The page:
On 1st October the Warsaw City Council passed a resolution to appoint a new municipal body – The Warsaw Green Spaces Authority. In addition to implementing comprehensive green-space policies in Warsaw, its key role will be to supervise water courses and the development of the Vistula.
“We’re facing many challenges. The condition of green spaces in Warsaw varies considerably. We’re committed to changing this and improving the standard of green spaces in the city,” said Marek Piwowarski, acting Director of the Warsaw Green Spaces Authority. “Our task will also be to monitor water courses in Warsaw. I hope we will successfully tap into the potential of the various waterside areas, as we have with the Vistula,” said Deputy Mayor of Warsaw Michał Olszewski.
So far, responsibility for water management, environmental protection and nature, and flood protection has been divided between at least 22 bodies, including the City Cleaning Authority, the Public Spaces Authority and the Warsaw Property Authority, as well as individual districts’ authorities. With the “green” responsibilities now delegated to a single body, the development and maintenance of these areas will be more efficient.
Warsaw has 81 parks, including 18 general-public locations, and also 225 green squares and lawns, with a total area of 1,193 hectares.
In addition to taking care of the existing spaces (upgrades, renovations, etc.), the Warsaw Green Spaces Authority will be responsible for planning, raising funds for, designing and constructing new green spaces.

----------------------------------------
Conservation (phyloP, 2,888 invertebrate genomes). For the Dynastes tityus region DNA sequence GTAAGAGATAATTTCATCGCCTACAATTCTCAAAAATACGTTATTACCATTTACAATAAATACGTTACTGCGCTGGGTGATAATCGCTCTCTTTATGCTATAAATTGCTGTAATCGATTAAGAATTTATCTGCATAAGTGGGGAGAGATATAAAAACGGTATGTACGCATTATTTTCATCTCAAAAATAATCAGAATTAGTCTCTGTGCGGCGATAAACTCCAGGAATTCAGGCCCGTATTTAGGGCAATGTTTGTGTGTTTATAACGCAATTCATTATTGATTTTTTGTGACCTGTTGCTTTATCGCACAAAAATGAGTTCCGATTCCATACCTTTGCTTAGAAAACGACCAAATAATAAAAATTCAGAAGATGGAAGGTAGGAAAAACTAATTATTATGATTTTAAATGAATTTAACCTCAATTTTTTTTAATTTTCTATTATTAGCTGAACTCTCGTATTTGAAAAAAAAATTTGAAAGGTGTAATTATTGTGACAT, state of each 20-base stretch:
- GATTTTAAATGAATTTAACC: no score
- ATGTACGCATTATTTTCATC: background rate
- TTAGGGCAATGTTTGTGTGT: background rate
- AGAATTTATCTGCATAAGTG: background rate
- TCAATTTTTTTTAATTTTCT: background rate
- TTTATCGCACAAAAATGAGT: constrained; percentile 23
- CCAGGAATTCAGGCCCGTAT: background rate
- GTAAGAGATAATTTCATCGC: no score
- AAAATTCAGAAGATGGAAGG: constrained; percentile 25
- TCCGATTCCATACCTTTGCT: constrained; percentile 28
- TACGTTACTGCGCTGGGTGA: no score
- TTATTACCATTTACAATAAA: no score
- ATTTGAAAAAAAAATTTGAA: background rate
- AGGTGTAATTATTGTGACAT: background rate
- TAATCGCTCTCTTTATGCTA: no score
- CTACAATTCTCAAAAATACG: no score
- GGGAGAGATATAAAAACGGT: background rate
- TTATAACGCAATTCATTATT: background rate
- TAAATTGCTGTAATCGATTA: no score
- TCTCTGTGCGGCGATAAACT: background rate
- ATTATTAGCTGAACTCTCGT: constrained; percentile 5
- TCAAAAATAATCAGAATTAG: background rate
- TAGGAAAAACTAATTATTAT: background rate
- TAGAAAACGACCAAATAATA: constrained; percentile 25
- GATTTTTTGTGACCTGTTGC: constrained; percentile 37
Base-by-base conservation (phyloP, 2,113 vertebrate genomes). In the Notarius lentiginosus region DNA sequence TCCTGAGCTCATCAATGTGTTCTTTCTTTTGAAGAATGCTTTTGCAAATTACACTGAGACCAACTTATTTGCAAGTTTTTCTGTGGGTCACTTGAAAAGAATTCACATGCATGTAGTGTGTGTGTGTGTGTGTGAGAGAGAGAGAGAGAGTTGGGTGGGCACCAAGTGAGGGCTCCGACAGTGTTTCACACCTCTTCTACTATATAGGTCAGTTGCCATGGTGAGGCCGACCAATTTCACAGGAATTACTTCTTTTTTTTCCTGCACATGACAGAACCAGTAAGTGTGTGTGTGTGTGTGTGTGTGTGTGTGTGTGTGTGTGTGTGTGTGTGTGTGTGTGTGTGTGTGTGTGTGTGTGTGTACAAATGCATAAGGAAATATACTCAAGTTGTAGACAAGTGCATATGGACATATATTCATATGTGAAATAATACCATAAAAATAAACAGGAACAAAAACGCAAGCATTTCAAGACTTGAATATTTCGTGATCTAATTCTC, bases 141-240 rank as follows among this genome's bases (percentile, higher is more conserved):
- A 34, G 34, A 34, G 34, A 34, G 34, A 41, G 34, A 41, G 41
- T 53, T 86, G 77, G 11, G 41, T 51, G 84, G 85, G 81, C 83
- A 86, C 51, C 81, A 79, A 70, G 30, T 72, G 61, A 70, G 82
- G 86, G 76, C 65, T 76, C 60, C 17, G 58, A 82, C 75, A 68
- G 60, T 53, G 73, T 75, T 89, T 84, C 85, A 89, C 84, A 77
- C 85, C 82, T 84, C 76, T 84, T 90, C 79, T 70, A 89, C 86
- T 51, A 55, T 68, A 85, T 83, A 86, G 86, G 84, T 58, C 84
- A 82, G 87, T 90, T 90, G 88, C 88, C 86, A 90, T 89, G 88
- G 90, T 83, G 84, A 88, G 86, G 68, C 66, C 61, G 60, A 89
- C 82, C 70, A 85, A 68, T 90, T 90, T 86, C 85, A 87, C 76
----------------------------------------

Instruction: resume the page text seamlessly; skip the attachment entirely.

Additionally, roadside areas hold great potential for the development of green spaces in the city. As well as being used for transport purposes, these areas could be incorporated into the natural structure of the city to complement leisure areas.
The hydrographic network
The newly established Authority will also be responsible for the hydrographic network. Warsaw has a total of 150 water courses, including the Vistula River, smaller rivers, channels, lakes and ponds. The operational area of the Warsaw Green-Spaces Authority features more than 60 such water bodies.
The Authority will focus in particular on drainage-system structures and flood banks located within the limits of Warsaw. These structures across Warsaw used to be managed by a number of bodies, which made their maintenance and operation difficult, as individual elements of the hydrographic network are often located in more than one district. The Warsaw Green Spaces Authority will enter into separate arrangements regarding water courses which are managed by the Marshal of the Mazowieckie Voivodeship.